To the gyroscopic men – to the people of the Middle Ages and ancient Rome and Confucian China – the primary benefit of not having a personal, existential, identity was that it would make you a better person. Your character would be built by having standards to live up to, and by doing so you would become a virtuous person (though that meant different things to different societies). Your role and feelings may have been proscribed, but you could fail to live up to them – or you could excel. To talk about “who you are” without talking about the quality of your character was nonsense.
But here we are. The data self has no concern with character or virtue, and nothing to live up to. The social media algorithms will tell each “vidual” (Horning’s term) who they are with no fuss or angst – and hence no struggle. Even if you wanted to improve your character and could contemplate such an act – perhaps you have the Aristotle app – there’s nothing to improve. The benefits of the Data Self are achieved through a total abdication of responsibility: indeed, the benefit of the Data Self is a total abdication of responsibility.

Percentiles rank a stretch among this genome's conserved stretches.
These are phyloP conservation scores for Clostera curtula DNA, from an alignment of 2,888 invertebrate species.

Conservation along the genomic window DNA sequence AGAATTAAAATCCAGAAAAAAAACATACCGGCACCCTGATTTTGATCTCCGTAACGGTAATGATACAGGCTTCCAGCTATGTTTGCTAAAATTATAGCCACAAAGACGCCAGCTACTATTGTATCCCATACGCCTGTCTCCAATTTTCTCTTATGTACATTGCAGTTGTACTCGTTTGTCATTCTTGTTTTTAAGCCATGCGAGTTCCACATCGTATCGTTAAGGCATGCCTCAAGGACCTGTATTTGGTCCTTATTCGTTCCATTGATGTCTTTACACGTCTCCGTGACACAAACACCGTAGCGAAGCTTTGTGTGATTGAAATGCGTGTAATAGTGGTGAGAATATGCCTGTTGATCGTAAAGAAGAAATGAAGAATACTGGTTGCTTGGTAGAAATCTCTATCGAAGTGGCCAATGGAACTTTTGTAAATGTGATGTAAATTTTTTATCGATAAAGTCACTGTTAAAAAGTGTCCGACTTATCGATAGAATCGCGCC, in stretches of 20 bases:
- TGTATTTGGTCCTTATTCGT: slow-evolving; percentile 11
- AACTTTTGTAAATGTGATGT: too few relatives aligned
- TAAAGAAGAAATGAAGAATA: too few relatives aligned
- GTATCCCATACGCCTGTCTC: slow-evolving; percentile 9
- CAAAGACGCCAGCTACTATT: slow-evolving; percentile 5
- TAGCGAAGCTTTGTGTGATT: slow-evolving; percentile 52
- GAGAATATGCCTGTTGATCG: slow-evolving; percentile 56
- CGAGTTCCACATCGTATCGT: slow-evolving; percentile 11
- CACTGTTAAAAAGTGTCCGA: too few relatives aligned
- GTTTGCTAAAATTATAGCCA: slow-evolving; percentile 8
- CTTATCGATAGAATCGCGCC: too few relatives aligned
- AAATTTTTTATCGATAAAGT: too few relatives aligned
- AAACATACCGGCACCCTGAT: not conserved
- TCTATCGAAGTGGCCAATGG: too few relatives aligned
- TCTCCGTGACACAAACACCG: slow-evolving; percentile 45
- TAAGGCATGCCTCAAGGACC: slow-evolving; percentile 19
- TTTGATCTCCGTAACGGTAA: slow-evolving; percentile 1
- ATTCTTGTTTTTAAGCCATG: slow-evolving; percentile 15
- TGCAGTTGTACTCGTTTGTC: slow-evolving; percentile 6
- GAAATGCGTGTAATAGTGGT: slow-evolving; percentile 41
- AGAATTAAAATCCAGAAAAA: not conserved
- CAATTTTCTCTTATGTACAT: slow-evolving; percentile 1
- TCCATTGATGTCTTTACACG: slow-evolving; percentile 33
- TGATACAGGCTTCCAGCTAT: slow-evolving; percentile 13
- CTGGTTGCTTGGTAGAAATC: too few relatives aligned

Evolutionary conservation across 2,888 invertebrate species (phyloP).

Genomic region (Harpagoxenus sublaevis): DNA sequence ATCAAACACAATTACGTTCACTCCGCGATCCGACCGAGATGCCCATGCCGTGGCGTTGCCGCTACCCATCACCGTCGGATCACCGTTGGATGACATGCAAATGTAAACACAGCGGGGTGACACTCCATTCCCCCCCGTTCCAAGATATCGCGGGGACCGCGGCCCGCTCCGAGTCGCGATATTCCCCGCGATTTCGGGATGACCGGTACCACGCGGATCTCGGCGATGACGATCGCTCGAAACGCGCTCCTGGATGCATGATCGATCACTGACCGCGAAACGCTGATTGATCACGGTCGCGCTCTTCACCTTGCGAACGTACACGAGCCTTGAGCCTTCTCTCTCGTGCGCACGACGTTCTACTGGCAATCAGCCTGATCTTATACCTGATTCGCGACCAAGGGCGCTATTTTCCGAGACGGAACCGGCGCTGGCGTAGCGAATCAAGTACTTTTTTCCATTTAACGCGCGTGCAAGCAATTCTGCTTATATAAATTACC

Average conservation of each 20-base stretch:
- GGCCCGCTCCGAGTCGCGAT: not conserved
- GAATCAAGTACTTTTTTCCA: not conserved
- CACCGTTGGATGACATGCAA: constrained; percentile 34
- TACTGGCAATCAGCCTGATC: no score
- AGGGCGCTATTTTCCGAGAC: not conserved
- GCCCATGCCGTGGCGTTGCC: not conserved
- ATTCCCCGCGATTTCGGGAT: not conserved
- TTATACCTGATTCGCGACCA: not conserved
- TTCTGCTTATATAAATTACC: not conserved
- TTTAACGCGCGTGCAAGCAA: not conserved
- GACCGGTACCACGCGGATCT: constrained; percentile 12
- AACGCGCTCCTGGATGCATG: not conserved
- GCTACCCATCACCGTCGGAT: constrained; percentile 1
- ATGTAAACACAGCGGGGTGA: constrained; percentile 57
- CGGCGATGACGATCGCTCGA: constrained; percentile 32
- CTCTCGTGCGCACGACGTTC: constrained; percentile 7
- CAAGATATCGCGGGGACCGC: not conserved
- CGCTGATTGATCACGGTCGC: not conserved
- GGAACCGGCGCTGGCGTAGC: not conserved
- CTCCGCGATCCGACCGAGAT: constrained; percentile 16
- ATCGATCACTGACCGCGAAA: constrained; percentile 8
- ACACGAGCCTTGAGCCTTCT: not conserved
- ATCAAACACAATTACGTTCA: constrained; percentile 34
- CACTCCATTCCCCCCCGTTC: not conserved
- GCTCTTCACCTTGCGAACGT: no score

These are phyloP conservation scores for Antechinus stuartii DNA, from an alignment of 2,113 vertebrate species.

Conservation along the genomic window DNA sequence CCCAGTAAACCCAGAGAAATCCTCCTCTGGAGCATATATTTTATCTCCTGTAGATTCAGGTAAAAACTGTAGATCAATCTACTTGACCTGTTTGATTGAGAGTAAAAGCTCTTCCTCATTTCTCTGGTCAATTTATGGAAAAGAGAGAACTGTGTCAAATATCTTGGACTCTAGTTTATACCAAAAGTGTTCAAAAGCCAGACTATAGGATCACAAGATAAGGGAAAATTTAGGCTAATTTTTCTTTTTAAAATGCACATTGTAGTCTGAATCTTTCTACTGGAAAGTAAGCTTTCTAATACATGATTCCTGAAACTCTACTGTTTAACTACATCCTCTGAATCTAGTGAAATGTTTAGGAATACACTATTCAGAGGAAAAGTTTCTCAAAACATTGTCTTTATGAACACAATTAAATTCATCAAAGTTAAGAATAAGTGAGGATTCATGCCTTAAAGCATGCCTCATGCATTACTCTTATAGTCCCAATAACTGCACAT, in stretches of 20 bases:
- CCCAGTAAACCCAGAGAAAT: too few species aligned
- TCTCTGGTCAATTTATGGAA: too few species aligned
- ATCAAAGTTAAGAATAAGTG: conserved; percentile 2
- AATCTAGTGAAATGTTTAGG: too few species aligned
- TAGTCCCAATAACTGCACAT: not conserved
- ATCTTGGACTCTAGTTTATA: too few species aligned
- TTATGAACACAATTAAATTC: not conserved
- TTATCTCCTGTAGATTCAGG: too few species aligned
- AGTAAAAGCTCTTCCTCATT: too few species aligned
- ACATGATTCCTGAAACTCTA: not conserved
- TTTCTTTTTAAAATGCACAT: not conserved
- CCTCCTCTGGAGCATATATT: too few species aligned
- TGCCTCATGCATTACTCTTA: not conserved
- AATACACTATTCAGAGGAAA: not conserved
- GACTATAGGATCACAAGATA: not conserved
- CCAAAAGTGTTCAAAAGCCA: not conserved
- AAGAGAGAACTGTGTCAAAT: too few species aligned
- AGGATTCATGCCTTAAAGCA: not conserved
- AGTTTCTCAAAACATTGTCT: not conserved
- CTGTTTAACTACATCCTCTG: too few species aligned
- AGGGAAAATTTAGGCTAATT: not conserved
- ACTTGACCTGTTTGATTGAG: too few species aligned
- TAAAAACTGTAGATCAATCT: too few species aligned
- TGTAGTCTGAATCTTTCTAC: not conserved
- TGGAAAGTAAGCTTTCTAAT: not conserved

This is not something the cultures that came before would have recognized.
But we recognize it. For decades now there have been warnings that the more we think about human beings in technological terms, the more we have limited our humanity to what our machines can do.